The role of 14-3-3 proteins in calcium-sensing receptor-mediated Rho signalling


Introduction: The calcium-sensing receptor (CaR) is a receptor of biomedical importance being pivotal in maintaining calcium homeostasis, and also influencing processes such as cell proliferation, differentiation and apoptosis through activation of signalling pathways such as Rho and ERK1/2. To provide insight into mechanisms controlling CaR signalling, a yeast two-hybrid (Y2H) screen was performed using the CaR intracellular tail as bait. Several interacting proteins were identified including the 14-3-3 isoforms theta and zeta. 14-3-3 proteins are chaperones which bind to numerous partner proteins, preferring targets containing phosphorylated motifs. They influence a multitude of cellular processes, including cell signalling.

The CaR has been shown to be involved in Rho signalling leading to subsequent serum response element (SRE)-mediated gene transcription, and activation of Rho signalling by the CaR is enhanced by the structural protein, filamin. The region of the CaR involved in Rho signalling is localised to residues 906-980. Furthermore, filamin has been demonstrated to interact with the CaR tail at residues 962-981. Preliminary Y2H studies in our laboratory have established that both 14-3-3 theta and zeta interact with the CaR tail. These findings implicate a possible role for 14-3-3 proteins in CaR-mediated Rho signalling involving filamin.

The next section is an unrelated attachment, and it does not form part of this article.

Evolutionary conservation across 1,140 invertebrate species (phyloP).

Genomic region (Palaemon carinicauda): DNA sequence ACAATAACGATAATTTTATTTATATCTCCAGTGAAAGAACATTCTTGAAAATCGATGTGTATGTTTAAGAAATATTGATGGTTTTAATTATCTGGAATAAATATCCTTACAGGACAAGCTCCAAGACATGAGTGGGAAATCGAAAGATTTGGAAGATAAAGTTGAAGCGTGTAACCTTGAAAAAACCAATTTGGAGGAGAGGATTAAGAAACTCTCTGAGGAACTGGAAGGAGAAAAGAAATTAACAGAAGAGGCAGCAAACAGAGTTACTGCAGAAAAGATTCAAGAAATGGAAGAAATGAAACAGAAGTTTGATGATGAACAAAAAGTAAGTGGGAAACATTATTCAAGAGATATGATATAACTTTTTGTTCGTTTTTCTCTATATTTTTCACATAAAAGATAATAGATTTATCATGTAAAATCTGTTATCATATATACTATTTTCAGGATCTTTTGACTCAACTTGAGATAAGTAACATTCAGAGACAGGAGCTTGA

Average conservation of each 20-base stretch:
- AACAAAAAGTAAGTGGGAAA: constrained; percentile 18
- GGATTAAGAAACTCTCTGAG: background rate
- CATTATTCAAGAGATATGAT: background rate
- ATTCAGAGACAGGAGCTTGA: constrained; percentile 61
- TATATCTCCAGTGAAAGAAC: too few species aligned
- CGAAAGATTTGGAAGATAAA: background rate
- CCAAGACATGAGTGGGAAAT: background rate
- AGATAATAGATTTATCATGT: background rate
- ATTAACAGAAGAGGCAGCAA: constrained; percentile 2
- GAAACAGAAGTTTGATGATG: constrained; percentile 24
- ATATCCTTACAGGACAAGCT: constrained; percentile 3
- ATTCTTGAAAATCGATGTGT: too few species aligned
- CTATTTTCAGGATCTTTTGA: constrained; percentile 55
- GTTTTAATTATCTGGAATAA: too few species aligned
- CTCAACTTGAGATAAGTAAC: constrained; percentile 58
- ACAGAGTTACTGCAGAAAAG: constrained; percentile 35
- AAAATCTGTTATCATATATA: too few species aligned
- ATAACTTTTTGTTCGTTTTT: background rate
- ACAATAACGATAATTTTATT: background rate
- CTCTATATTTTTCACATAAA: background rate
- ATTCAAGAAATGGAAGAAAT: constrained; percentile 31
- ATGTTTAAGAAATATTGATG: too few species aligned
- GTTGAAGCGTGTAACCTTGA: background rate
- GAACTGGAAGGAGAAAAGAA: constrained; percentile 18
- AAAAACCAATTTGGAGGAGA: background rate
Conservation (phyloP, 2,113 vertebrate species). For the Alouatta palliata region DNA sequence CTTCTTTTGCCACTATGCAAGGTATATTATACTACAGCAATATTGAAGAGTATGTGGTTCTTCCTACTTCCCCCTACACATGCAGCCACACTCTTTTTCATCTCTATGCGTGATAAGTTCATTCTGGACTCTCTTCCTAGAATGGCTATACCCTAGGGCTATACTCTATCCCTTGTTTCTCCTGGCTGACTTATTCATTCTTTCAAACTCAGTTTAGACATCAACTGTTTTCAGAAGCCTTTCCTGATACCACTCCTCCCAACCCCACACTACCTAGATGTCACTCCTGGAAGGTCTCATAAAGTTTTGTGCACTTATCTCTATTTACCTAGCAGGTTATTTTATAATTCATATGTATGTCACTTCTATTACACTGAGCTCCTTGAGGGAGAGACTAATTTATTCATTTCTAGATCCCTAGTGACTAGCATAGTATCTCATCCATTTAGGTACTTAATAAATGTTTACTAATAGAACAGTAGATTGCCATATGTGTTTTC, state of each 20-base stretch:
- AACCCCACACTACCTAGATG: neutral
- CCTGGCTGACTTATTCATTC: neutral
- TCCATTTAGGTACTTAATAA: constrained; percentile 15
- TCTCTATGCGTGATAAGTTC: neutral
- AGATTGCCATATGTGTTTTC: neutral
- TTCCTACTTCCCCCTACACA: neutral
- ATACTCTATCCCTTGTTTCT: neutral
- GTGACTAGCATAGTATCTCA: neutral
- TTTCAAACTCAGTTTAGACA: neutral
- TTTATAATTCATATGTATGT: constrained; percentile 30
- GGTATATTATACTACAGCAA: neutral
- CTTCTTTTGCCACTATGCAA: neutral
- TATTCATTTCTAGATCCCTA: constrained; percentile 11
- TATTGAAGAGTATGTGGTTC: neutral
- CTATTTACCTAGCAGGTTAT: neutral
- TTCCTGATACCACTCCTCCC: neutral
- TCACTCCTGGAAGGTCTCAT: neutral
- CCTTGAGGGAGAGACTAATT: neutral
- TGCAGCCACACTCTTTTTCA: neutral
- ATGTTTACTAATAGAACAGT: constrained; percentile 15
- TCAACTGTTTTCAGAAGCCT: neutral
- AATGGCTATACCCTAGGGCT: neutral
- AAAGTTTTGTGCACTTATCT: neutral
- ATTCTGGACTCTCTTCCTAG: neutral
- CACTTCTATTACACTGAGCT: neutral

(1) To confirm CaR and 14-3-3 protein interaction in the mammalian system

(2) To delineate the 14-3-3 binding region on the CaR

(3) To determine whether 14-3-3 proteins modulate CaR-mediated Rho signalling


(1) Co-immunoprecipitation studies to confirm the interaction between 14-3-3 proteins and the CaR

(2) A yeast two-hybrid beta-galactosidase interaction assay to delineate 14-3-3 binding regions on the CaR

(3) A luciferase reporter assay (as a measure of Rho-dependent stimulation of SRE-mediated gene transcription) to determine whether 14-3-3 proteins modulate CaR-mediated Rho signalling in HEK-293 cells stably expressing the CaR (HEK-293/CaR), and in melanoma cells not expressing filamin (M2 cells) and stably expressing filamin (A7 cells).

Results: Co-immunoprecipitation studies confirmed CaR-14-3-3 in vivo interaction for both 14-3-3 theta and zeta. Y2H mapping studies delineated the interaction site for 14-3-3 zeta to residues 965-980 on the CaR tail, which overlaps the filamin interaction domain. By contrast, the 14-3-3 theta interaction site is confined to an upstream domain (residues 865-923).

To determine the possible role of 14-3-3 theta or zeta in CaR-mediated Rho signalling, HEK-293/CaR cells were transfected with 14-3-3 theta or zeta and a SRE luciferase reporter which allowed for the measurement of luciferase activity. Results demonstrated that over-expression of both 14-3-3 theta or zeta inhibited CaR-mediated Rho signalling in HEK-293/CaR cells. This effect was not seen in cells unable to express filamin (M2 cells). Further examination of Rho signalling in M2 cells stably expressing filamin (A7 cells) demonstrated that re-introducing filamin did not allow modulation of CaR-mediated Rho signalling by over-expression of 14-3-3 protein as seen in HEK-293/CaR.

Conclusions: We have demonstrated that both 14-3-3 theta and zeta interact with the CaR in vivo and bind differentially to the CaR tail. The inhibition of CaR-mediated Rho signalling by over-expression of 14-3-3 proteins suggests a regulatory role for the proteins in Rho signalling through competitive binding with filamin on the CaR tail. The inability to restore this inhibition in A7 cells may have been due to low level expression of filamin in these cells compared to HEK-293 cells.


Oral Presentation, Abstract only


Oral presentation